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Paleo with a non-Paleo family?

Answered on August 19, 2014
Created August 26, 2013 at 6:11 PM

Let me start off my saying that Paleo makes sense to me, and is something I have wanted to do for a long time. The only reason I have not committed to it is because of my family. I'm an adult, I've got two kids and a spouse. My kids eat whatever I put in front of them (mostly) but my spouse is completely opposed to Paleo. I think that this would be a LOT easier if all of us went Paleo, rather than just me and the kids. I don't want to be cooking two different meals (or one meal with modifiers for him) because that will be an added expense and an incredible temptation, especially when I am starting out. I love my breads and pastas, and while I know I can live without them I can assure you that I will be tempted to eat them if they are being cooked (by myself) for him.

It isn't that he doesn't think I should do it. He is just one of those guys who is of the opinion that he should be able to eat whatever the heck he wants and not be on a "diet".

Short of convincing him to go Paleo, does anyone have any good ideas for getting him to eat Paleo without feeling like he's deprived? I will likely be doing primarily meals like burgers, where he can have his on a bun and I can have mine on lettuce. But it would be nice to have a few meals I can put together without having to make any adjustments for him.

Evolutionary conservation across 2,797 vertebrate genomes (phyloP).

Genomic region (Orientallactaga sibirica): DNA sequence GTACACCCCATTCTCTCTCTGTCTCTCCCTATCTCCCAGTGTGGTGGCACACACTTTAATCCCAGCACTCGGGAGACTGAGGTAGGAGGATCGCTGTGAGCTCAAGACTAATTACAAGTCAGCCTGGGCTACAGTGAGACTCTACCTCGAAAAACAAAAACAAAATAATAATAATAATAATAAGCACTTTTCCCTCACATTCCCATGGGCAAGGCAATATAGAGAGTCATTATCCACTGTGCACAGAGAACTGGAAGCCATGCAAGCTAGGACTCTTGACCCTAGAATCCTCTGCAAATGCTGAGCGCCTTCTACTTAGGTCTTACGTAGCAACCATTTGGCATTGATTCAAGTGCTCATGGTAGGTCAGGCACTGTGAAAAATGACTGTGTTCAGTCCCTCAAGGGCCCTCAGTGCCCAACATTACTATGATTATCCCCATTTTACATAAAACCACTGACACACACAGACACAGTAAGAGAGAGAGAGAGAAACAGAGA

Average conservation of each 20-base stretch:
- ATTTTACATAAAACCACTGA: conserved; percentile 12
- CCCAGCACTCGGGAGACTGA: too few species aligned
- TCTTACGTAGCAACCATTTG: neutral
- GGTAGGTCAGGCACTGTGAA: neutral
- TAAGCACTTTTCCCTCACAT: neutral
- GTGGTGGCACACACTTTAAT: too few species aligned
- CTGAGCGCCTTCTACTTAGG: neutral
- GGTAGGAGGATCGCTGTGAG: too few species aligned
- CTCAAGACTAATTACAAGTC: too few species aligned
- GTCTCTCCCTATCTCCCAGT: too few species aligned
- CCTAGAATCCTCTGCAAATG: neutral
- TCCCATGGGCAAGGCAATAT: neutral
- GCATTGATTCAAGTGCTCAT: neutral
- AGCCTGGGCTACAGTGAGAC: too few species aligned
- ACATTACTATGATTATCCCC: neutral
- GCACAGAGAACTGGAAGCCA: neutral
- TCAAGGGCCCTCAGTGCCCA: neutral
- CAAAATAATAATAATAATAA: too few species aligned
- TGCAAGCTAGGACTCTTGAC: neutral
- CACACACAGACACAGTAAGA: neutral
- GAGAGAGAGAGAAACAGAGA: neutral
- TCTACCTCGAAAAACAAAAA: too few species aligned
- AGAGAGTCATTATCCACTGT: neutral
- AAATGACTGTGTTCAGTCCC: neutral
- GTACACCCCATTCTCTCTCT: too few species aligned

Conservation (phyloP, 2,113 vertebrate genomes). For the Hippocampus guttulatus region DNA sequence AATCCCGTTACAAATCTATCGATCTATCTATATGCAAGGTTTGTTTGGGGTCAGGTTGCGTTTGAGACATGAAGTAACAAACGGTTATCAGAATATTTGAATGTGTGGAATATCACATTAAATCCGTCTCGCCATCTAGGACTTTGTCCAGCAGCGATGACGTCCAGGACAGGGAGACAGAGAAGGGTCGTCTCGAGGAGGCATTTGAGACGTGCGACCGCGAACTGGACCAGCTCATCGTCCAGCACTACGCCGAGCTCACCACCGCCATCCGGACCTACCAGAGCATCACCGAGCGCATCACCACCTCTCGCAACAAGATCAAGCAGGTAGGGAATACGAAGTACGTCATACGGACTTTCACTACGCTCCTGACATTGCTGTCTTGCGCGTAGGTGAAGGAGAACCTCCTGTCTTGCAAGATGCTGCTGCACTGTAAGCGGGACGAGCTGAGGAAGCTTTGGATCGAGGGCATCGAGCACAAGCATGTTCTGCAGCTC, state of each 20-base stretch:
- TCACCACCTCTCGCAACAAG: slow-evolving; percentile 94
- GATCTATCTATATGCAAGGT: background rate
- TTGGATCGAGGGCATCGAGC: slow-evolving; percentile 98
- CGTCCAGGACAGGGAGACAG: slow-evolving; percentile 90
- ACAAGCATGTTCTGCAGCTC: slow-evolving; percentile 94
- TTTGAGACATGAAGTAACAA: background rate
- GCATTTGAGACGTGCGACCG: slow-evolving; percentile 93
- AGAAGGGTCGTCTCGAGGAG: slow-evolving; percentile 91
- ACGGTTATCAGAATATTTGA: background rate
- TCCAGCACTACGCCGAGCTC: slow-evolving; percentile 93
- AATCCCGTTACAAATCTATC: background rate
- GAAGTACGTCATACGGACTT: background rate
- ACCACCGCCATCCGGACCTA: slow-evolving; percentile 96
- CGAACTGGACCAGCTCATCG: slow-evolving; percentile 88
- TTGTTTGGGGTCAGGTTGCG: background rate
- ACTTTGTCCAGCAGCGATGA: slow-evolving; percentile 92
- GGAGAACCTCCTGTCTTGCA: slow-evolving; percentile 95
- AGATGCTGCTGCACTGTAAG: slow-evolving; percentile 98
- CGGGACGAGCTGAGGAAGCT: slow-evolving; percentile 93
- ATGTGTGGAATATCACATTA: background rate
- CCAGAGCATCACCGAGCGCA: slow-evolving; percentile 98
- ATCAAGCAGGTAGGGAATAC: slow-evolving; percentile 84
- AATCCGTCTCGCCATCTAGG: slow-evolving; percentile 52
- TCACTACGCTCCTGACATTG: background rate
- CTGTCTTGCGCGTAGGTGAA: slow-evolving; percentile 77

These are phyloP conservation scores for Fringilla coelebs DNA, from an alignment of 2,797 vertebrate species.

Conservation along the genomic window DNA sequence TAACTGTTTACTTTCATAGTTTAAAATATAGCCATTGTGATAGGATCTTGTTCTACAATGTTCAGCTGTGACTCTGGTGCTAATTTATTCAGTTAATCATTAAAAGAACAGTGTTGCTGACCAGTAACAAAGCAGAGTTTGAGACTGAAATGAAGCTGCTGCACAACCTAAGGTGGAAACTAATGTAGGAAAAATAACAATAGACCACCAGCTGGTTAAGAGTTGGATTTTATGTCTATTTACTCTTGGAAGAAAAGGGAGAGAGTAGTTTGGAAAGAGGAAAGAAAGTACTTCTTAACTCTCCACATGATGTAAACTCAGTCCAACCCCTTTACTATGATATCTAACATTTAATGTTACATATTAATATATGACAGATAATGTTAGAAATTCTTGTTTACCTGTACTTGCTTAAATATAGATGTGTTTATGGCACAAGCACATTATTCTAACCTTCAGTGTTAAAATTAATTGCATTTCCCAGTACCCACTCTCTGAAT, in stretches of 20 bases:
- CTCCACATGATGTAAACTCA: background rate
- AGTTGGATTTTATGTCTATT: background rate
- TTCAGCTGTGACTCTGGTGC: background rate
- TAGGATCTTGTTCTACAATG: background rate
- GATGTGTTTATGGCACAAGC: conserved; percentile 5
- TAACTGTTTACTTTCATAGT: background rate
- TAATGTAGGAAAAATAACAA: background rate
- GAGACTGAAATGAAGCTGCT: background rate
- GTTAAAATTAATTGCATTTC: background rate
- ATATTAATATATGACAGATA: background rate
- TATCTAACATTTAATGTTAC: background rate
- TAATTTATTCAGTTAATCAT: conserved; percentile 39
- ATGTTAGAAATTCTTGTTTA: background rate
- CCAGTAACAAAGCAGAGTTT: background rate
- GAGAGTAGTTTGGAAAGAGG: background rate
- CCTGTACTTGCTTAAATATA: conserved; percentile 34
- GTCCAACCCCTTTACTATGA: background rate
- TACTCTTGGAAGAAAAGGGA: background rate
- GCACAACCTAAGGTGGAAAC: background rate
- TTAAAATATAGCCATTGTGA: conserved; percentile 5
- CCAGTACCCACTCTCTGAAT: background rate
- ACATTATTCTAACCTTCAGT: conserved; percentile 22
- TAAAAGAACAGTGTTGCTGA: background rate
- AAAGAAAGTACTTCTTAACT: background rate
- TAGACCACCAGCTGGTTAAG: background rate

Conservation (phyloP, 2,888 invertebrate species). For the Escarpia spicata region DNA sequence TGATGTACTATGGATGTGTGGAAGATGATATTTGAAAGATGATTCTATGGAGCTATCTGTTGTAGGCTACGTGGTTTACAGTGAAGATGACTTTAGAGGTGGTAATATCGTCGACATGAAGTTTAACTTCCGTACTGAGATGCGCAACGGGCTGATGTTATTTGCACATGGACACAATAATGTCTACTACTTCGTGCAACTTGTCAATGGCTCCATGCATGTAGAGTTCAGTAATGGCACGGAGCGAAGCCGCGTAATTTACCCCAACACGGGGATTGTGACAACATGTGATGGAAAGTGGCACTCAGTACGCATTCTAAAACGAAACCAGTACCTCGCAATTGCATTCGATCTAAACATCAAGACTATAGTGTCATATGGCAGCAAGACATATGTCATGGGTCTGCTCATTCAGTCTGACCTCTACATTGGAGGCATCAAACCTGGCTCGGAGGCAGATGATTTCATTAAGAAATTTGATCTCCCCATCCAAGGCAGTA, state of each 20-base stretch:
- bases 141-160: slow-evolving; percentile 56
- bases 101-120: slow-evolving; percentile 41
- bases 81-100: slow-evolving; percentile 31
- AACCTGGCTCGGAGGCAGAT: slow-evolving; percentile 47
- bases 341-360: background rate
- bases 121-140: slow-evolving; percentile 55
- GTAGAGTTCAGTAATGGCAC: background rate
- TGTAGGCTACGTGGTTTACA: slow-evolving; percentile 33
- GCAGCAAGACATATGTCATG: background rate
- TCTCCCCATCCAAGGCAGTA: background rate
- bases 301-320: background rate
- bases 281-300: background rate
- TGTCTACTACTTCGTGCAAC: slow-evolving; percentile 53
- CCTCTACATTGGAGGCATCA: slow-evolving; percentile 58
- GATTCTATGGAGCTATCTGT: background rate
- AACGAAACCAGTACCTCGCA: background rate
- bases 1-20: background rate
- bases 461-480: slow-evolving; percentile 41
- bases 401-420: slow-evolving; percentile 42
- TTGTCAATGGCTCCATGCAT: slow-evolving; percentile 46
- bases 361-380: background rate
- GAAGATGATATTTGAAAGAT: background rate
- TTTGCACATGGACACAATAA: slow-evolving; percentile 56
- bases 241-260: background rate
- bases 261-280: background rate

And it has been suggested that I tell him he eat Paleo or he can cook for himself, but frankly I won't be doing that. I cannot and will not force him into this lifestyle. I am hoping that once he sees me feeling and looking better he will realize he should give it a shot, but I certainly won't force it on him.

Another hurdle I am dealing with is my parents. They have been vegetarian for the last 10 years (and a few of those they were vegan) and rely heavily on carby foods like pastas and breads. My mom is morally opposed to meat eating (and I understand where she comes from; I go through phases where I struggle with eating meat myself) and she is constantly sending me emails about how bad Paleo is, and how I should go vegan. I have been vegetarian and vegan. I've lost weight on a vegan diet, but I had no energy and it never felt "right" to me. Any advice for dealing with this kind of thing? I don't want to be rude (she is my mother, after all) but I am at a point where I have decided to go Paleo and I don't even want to tell her because I don't want to deal with her disapproval.